Thanks to Daughter #3, Catherine, we could enjoy the traditional roasted lamb. This moment of culinary happiness reminds me of my old Pauillac childhood pals. Jim Martin, gone today, was a close friend.
« Jim » was his official first name. Its English sounding always puzzled me. English-speaking people were scarce at the time in the area. Son of a butcher, later himself a butcher, he was quite a character. Solidly built, he was a good tennis and rugby player and had a heart of gold. In this time of lockdown, memories come back to the surface by the dozens.
« Agneau de Pauillac » is a milk-fed animal that draws its name from the Pauillac train station where it used to be shipped all over the country. Winter approaching, after the harvest, the sheep were admitted in the vineyards. They would help clean the ground from grass … and enrich the soils. However, the unruly lambs were a threat to the vines and the trellises. They were kept at the barn 24/7 and were only reunited with their mothers in the evening.
To drink with this delicacy, we needed, of course, a Pauillac wine. I have some at hand. I keep in my cellar a few half bottles of 1952 Lynch Bages I cannot use when more than two around the table. This magnificent wine from a not much hyped vintage has remained in the shade of the fantastic 53. It was made by my grandfather and his Cellar Master Roger Mau. The word « enologist » had not been invented yet. Both had great talent and produced splendid vintages over 35 years.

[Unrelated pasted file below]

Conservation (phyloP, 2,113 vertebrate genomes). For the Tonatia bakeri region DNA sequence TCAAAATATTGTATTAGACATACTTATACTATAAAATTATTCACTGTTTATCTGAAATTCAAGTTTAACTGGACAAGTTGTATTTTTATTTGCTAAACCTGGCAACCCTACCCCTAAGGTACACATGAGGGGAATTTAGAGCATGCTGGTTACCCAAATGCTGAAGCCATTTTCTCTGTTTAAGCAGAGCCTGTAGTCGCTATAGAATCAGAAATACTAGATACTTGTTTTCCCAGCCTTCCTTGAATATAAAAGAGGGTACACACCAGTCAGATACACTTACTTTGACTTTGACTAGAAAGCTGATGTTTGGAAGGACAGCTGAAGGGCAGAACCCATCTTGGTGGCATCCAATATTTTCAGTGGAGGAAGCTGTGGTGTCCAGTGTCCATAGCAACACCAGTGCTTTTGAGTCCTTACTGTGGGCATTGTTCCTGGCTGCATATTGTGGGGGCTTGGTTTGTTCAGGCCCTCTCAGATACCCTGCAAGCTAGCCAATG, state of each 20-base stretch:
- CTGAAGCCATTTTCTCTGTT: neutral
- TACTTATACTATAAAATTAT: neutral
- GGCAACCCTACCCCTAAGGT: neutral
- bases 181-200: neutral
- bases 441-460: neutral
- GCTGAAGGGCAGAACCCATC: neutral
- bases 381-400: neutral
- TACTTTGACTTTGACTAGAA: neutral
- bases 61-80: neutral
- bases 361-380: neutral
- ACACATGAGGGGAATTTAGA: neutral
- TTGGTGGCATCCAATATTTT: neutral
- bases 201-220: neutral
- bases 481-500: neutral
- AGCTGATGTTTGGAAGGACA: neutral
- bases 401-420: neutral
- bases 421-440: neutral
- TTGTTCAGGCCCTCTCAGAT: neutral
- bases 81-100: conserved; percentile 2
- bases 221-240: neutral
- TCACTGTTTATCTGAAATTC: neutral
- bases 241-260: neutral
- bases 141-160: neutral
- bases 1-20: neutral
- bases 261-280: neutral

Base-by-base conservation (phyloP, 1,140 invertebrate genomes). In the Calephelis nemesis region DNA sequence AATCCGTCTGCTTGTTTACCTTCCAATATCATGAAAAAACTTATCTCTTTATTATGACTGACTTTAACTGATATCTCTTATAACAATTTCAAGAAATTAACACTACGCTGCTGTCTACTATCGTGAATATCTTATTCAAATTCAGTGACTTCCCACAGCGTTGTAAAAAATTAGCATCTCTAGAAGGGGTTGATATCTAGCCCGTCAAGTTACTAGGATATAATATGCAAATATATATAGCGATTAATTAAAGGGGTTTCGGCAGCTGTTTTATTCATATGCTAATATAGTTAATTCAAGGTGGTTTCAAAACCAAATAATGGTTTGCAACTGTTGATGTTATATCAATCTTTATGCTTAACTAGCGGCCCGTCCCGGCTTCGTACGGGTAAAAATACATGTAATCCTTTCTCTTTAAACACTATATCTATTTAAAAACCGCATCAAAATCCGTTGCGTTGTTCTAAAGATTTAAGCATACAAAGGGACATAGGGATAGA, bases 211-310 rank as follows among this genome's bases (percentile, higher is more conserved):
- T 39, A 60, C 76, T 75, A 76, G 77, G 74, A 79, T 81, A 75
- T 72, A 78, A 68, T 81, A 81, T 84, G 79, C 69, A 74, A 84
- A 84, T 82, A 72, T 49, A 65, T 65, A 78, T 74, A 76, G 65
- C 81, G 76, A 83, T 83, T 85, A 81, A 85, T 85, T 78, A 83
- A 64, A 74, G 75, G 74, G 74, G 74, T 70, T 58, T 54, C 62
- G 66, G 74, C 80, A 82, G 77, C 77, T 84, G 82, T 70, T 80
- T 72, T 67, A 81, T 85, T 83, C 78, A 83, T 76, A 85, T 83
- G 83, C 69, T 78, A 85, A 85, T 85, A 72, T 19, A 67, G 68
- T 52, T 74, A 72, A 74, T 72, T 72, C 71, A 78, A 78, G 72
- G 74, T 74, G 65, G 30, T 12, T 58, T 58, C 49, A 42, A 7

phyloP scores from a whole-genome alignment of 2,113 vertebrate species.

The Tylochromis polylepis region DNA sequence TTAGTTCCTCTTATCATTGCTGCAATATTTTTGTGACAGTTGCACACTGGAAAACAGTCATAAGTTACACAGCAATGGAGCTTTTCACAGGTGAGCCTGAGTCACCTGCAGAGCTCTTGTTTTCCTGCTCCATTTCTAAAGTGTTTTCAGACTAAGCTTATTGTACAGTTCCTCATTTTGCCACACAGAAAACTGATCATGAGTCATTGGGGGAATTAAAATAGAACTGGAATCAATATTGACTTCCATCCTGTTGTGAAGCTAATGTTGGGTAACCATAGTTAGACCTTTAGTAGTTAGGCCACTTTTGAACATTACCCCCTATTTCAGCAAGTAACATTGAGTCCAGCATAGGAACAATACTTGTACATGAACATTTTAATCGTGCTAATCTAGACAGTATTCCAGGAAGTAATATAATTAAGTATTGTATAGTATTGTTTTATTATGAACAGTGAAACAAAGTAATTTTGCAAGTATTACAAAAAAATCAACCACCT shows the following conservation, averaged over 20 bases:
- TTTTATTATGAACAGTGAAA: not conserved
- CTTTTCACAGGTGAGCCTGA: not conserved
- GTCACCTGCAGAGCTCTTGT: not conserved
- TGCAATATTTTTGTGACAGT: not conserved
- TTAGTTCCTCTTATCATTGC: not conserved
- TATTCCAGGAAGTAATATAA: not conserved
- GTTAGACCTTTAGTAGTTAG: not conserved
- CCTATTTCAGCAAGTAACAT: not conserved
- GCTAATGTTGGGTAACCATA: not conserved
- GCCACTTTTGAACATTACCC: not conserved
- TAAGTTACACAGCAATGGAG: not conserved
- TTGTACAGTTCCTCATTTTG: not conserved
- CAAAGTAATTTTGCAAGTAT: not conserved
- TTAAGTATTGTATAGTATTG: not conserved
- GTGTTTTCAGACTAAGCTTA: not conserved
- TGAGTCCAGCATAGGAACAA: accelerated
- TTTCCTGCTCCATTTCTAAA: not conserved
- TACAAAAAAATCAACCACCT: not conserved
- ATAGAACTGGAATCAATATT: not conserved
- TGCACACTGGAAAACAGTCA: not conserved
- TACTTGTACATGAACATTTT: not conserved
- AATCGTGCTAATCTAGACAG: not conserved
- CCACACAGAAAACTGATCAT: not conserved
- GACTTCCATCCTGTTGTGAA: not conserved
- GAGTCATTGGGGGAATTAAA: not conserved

I’m struck by a detail : the label is way too large and the vintage is typewritten. In those days, paper was scarce and printing expensive. Most of the wines, even the most prestigious ones, sold in bulk to merchants, were bottled and labeled in Bordeaux or London, sometimes in Bremen, New York or San Francisco… At the winery, we just kept a pile of « one-size-fits-all » , non-vintage labels, for château-bottling odd sizes from half-bottles to imperials, in tiny quantities. Esthetics came after cost efficiency !!!